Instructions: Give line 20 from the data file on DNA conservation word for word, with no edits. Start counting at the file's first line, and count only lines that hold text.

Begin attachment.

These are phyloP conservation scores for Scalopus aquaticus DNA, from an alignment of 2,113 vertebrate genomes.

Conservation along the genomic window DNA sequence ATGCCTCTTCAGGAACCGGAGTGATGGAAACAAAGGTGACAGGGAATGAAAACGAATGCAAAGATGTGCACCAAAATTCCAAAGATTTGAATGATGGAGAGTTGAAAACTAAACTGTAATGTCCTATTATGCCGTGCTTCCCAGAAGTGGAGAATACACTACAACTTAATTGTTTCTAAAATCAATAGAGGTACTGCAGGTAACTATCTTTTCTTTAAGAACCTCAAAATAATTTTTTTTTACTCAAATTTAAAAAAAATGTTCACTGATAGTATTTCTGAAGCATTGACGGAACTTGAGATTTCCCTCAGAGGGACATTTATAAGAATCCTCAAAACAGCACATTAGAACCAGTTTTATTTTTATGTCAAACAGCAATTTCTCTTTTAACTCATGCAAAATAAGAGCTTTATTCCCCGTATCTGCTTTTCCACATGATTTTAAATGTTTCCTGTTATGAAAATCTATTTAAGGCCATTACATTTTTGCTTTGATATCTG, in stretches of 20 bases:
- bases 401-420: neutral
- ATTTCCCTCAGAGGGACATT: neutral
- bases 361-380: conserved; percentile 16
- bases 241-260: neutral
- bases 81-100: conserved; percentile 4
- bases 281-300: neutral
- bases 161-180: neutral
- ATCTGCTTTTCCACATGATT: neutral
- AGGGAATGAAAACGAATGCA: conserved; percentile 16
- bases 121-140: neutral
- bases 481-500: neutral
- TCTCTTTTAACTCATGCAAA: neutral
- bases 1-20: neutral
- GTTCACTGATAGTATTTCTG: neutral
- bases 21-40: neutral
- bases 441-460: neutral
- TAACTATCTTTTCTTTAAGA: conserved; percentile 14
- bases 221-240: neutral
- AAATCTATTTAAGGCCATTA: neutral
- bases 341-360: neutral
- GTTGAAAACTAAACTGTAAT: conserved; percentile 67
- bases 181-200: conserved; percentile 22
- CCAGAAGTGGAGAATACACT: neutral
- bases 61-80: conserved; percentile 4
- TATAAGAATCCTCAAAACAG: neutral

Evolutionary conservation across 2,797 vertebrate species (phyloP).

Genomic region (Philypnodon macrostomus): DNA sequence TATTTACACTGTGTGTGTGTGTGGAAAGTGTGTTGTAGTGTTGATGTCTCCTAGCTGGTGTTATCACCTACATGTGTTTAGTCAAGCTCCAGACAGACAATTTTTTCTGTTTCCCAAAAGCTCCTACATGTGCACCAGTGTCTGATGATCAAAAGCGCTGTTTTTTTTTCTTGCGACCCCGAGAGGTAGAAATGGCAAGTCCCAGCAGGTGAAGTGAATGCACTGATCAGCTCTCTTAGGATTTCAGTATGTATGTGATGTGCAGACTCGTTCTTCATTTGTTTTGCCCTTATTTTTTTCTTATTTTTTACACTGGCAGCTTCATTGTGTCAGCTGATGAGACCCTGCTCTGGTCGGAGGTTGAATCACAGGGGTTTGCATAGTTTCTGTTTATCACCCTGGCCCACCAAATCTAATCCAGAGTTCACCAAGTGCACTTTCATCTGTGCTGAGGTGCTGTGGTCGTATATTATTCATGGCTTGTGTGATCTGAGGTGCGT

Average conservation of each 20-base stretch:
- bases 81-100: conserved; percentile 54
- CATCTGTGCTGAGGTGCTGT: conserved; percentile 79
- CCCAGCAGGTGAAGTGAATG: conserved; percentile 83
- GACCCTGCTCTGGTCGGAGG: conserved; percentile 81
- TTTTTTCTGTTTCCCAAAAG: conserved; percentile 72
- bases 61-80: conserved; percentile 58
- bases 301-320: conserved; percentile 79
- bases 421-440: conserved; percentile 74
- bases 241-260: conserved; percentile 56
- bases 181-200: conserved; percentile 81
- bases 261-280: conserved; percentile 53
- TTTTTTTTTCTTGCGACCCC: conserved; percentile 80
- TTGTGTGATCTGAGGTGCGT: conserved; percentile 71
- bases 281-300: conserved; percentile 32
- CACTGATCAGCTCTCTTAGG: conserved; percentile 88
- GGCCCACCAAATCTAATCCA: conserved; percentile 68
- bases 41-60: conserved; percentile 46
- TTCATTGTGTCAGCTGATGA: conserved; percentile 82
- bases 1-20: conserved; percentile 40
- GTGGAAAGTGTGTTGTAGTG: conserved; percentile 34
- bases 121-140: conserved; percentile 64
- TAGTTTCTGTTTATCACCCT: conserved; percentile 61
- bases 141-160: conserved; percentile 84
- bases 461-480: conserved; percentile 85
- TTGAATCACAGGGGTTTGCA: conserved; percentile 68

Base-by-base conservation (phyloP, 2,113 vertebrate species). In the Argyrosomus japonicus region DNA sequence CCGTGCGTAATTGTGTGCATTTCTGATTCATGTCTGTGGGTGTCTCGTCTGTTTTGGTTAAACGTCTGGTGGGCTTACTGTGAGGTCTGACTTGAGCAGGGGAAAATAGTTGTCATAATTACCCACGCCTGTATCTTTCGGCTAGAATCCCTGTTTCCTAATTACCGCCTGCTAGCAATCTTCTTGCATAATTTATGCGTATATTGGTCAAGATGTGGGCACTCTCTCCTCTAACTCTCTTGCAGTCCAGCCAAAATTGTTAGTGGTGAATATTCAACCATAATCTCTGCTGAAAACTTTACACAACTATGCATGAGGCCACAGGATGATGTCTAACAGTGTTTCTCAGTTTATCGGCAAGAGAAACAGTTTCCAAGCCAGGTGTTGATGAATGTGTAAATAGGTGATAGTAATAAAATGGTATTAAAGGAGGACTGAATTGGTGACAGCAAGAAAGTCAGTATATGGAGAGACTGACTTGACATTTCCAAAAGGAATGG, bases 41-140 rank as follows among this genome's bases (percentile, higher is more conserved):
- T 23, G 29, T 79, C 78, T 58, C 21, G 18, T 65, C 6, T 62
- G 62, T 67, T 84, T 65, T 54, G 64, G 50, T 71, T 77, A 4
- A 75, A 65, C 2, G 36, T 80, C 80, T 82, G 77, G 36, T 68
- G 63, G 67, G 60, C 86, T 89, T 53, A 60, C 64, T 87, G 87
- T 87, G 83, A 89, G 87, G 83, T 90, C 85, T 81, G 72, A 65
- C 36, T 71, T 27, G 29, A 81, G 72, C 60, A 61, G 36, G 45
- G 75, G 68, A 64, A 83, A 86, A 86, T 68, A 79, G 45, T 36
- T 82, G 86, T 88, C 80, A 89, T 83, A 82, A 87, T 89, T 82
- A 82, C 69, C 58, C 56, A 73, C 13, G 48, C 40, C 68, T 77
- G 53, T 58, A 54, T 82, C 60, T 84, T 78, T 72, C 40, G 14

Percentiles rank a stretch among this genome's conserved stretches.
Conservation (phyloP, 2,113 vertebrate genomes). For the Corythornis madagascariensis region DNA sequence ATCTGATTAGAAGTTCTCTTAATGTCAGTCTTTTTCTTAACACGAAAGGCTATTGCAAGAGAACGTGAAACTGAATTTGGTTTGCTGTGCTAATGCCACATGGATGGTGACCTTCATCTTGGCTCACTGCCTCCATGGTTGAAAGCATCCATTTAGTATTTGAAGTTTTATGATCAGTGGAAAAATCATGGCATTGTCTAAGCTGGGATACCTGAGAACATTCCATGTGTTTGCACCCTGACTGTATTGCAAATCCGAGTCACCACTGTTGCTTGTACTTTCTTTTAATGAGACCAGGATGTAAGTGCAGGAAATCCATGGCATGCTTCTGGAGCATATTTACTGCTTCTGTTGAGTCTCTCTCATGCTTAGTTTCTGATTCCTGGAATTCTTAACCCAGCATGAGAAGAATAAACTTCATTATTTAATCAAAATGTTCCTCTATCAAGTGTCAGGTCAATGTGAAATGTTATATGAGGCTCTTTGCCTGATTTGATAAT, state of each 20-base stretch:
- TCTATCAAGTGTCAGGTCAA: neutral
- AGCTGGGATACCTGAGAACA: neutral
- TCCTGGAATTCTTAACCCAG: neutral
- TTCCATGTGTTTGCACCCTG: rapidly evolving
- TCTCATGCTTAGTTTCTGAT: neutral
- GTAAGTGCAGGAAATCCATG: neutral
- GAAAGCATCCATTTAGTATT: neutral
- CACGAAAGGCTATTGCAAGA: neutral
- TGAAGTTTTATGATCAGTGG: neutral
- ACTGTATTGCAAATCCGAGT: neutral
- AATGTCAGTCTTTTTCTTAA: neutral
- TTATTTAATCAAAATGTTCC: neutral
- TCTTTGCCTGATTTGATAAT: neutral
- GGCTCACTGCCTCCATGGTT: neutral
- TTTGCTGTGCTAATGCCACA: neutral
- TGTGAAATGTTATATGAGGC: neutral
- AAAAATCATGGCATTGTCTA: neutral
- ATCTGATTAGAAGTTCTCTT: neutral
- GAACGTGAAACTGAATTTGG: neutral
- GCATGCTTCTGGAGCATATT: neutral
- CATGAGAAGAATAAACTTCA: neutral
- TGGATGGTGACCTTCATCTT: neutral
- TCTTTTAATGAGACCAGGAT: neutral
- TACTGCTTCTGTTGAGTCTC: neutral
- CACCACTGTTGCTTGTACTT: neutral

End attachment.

- bases 221-240: neutral